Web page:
6. Federal research assessment of small business innovation research programs

    SciTech Connect

    Not Available

    1989-01-01

    Since 1983, federal agencies with large research and development budgets have operated Small Business Innovation Research (SBIR) programs to strengthen the role of small innovative firms in federally supported research and development. SBIR awards to small business have totaled over $1.35 billion through fiscal year 1988. In reauthorizing SBIR programs in 1986, the Congress directed GAO to study their effectiveness in meeting SBIR goals, which are to (1) stimulate technological innovation, (2) use small businesses to meet federal research and development needs, (3) increase private sector commercialization of innovations from federal research and development, and (4) encourage participation by minority and disadvantaged firms in technological innovation. The Congress also directed GAO to compare the quality of SBIR research with more traditional agency research and to obtain the views of agency and department heads on how SBIR programs have affected other research activities at their agencies. To obtain information on how well SBIR programs are meeting their goals and on the quality of research, GAO sent questionnaires to firms with SBIR projects and to government project officers responsible for SBIR and other research.

  7. ADVANCED GAS TURBINE SYSTEMS RESEARCH PROGRAM

    SciTech Connect

    Lawrence P. Golan

    2003-05-01

    The quarterly activities of the Advanced Gas Turbine Systems Research (AGTSR) program are described in this quarterly report. As this program administers research, we have included all program activity herein within the past quarter as dated. More specific research progress reports are provided weekly at the request of the AGTSR COR and are being sent to NETL As for the administration of this program, items worthy of note are presented in extended bullet format following the appropriate heading. No new memberships, workshops, research projects, internships, faculty fellowships or special studies were initiated during this reporting period. Contract completion is set for June 30, 2003. During the report period, nine subcontractor reports were received (5 final reports and 4 semi-annual reports). The report technology distribution is as follows: 3--aero-heat transfer, 2--combustion and 4--materials. AGTSR continues to project that it will under spend DOE obligated funds by approximately $329K.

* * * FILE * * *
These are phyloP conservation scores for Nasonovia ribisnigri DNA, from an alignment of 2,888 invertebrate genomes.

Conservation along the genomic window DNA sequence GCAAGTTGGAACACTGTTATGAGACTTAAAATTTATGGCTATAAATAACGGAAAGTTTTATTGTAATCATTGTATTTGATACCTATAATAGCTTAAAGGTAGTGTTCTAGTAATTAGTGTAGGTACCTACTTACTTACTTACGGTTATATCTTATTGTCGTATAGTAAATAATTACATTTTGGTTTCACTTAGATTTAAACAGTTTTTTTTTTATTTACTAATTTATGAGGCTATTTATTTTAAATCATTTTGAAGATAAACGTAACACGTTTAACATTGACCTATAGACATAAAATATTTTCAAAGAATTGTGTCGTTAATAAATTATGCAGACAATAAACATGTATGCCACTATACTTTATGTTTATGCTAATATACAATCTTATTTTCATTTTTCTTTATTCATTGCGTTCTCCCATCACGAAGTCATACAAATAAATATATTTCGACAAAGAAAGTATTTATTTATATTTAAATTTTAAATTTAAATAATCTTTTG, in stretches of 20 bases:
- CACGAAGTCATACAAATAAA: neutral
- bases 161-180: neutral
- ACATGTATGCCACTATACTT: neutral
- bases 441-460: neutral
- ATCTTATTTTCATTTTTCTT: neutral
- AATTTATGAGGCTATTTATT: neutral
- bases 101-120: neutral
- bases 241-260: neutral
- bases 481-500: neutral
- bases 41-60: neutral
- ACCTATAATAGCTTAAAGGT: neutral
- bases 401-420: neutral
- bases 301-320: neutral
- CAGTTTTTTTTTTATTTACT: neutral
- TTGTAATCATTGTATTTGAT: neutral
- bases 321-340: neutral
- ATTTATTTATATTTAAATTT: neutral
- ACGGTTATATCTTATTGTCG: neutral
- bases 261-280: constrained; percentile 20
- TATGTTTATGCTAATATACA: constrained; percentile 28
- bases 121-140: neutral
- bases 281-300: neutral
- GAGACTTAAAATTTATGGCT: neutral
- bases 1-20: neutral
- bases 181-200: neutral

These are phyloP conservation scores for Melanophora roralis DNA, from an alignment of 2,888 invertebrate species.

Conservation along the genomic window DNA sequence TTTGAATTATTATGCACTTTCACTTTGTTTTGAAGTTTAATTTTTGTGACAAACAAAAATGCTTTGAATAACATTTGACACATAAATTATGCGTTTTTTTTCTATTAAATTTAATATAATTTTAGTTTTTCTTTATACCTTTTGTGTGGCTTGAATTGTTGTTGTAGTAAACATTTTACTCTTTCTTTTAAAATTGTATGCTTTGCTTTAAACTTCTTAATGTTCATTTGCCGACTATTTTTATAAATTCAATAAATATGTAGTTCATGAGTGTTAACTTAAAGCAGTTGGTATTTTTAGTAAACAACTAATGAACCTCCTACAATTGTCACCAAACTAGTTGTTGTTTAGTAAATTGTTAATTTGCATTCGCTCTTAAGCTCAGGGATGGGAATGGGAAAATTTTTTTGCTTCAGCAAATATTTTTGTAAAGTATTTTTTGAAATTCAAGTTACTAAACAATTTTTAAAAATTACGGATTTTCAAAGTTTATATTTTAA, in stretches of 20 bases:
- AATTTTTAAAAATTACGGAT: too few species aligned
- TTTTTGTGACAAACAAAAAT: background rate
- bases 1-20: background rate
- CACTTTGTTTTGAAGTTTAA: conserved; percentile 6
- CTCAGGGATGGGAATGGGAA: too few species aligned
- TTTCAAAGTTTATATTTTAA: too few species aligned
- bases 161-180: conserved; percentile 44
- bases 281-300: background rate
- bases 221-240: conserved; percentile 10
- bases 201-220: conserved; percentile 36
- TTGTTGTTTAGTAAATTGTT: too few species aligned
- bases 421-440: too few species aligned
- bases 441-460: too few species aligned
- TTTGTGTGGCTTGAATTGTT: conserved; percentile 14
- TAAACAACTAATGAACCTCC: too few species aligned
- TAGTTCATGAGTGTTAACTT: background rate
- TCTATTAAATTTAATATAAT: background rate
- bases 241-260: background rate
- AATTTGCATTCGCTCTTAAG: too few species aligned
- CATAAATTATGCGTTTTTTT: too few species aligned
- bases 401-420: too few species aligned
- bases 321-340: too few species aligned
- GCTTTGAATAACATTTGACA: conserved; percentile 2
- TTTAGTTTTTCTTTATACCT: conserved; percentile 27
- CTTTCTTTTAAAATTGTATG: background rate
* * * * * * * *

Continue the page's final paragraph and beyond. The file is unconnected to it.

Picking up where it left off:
8. Second program on energy research and technologies

    NASA Astrophysics Data System (ADS)

    1982-10-01

    The second major energy research and development program is described. Renewable and nonrenewable energy resources are presented which include nuclear technology and future energy sources, like fusion. The current status and outlook for future progress are given.

  9. Breast Cancer and the Environment Research Program

    Cancer.gov

    The Breast Cancer and the Environment Research Program supports a multidisciplinary network of scientists, clinicians, and community partners to examine the effects of environmental exposures that may predispose a woman to breast cancer throughout her life.

  10. Second program on energy research and technologies

    NASA Technical Reports Server (NTRS)

    1982-01-01

    The second major energy research and development program is described. Renewable and nonrenewable energy resources are presented which include nuclear technology and future energy sources, like fusion. The current status and outlook for future progress are given.

  11. The NASA program on upper atmospheric research

    NASA Technical Reports Server (NTRS)

    1976-01-01

    The purpose of the NASA Upper Atmospheric Research Program is to develop a better understanding of the physical and chemical processes that occur in the earth's upper atmosphere with emphasis on the stratosphere.

  12. Biofuels program summary. Volume 2: Research summaries

    NASA Astrophysics Data System (ADS)

    1990-01-01

    The Federal government has supported research on biomass technology and energy from municipal waste since 1975. Separate research programs were conducted until 1985 when the two were merged into biofuels and municipal waste technology to take advantage of their many similarities in conversion requirements and research needs. The purpose of the biofuels program is to provide focus, direction, coordination, and funding for the development of technologies that produce tailored energy crops and convert these crops and wastes to fuels. The FY 1989 program includes research on the production (growth) of biomass and its conversion to fuels. Research on biomass production involves the development and use of genetically improved trees and grasses specifically for their energy conversion characteristics (terrestrial energy crops). The Biofuels Program Summary is prepared each year and consists of a two-volume reference set describing the technological advances, current projects, and future research and development (R and D) directions of the program. This volume (Volume 2-Research Summaries) is a compilation of detailed descriptions of the R and D projects performed by the national laboratories and their subcontractors from industry, universities, and nonprofit research institutions.

  13. The NASA aircraft icing research program

    NASA Technical Reports Server (NTRS)

    Shaw, Robert J.; Reinmann, John J.

    1990-01-01